The Roar
The Roar


Why does everyone wanna knock 'The Big Show'?

Glenn 'Rocks and Diamonds' Maxwell will always bring the surprises. (AAP Image/Mark Dadswell)
Roar Pro
5th February, 2014

Fresh from a summer of cricket and cricket commentary, many Roar readers would be familiar with the same old cricket cliches which are rolled out time after time.

Among my most hated of these phrases are: “He threw his wicket away”, “He went out playing a dumb shot” and “He should be more watchful”.

All three miss the point of batting. Batsmen are there to make runs.

Going out playing a shot should not be considered a crime; batting for four hours and making thirty runs should be.

The reason I bring this up is all the Glenn Maxwell bashing I hear. Everyone keeps telling me he goes out in ridiculous ways. They’re probably right.

But why does that matter?

Statistically Maxwell’s an international standard player. In ODIs his batting average is 35 at a strike rate of 125.

That’s the same average as Adam Gilchrist, but his strike rate was “only” 90.


Add in the fact Maxwell is one of the best fielders in the world and a viable part-time spinner and you have a player who is surely good enough to get a game in the national 50-over and 20-over teams.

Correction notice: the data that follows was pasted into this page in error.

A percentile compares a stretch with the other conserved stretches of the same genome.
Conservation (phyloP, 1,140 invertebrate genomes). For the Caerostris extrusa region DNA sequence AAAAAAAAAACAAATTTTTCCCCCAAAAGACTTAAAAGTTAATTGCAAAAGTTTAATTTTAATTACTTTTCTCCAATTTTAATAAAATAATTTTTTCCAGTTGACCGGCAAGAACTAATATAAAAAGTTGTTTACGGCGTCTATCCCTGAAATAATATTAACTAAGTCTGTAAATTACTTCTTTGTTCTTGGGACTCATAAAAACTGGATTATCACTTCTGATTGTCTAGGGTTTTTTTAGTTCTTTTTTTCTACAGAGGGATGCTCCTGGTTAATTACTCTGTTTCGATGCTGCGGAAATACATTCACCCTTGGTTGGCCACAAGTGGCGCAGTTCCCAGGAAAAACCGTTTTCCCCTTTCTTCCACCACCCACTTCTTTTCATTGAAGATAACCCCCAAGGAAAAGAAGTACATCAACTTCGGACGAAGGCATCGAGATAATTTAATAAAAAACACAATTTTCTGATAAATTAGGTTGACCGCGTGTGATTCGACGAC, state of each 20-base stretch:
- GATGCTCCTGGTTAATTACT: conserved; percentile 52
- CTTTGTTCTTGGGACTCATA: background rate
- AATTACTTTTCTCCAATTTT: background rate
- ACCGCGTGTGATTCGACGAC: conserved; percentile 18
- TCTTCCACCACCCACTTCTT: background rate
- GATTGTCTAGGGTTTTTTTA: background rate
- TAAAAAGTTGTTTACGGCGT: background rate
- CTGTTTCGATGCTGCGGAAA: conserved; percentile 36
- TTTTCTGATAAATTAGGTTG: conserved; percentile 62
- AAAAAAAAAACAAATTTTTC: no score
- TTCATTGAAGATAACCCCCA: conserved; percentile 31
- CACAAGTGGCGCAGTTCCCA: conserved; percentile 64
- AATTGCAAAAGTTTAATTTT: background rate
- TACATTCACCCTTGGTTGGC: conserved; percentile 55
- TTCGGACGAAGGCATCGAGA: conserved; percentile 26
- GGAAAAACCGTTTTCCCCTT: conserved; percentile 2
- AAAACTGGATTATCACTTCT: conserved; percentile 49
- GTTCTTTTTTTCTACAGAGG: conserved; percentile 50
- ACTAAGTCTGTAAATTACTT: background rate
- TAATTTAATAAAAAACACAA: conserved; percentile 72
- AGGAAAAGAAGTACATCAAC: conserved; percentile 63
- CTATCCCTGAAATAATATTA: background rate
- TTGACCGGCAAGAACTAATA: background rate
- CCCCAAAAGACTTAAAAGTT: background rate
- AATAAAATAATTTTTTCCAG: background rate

But people don’t judge Maxwell rationally. They judge him on his style. Players who take the game on and suffer the consequences must be genuinely world class, like Gilchrist was, or the public lashes them.

Maxwell is not the only one to be judged harshly for playing an aggressive game. Others include Andrew Symonds, Mark Waugh and David Warner (perhaps by coincidence, all showed immense talent in the field as well).

Each of them have displayed the ability to do just about anything with the bat, and also a tendency to go out softly.

This has frustrated many a fan. Yet statistically, Symonds, Waugh and Warner are or were fine batsmen.

All average about 40 in both Test and One Day cricket except for Warner, who averages 30 in ODIs. Obviously others have average more but those averages indicate they were solid international cricketers.

Their aggression also helped their partners ease into their innings without the pressure of needing to score, and made the bowlers worry about where to put the ball.


People tend not think about that though. They prefer to comment on how Mark Waugh’s Test average could have been higher, or how they don’t trust Warner to open the batting.

Of the three Symonds is the most similar to Maxwell. Waugh and Warner were clearly always specialist batsmen. Early in his career Symonds was very much a batting all-rounder. Maxwell is in the same category now.

Maybe in a few years Maxwell will learn to harness his immense talent, maintain his attacking instinct and refine his shot selection, much like Symonds did.

I, for one, think he has the talent to one day play as a batsman in Test cricket if he’s managed properly.

Yes, Maxwell throws his wicket away and yes, at times, he plays some awfully dumb shots.

But at least he’s taking the game to the opposition and when he does get going, he changes games. If you don’t like these kinds of batsmen I suggest you’d find great pleasure in watching Joe Root.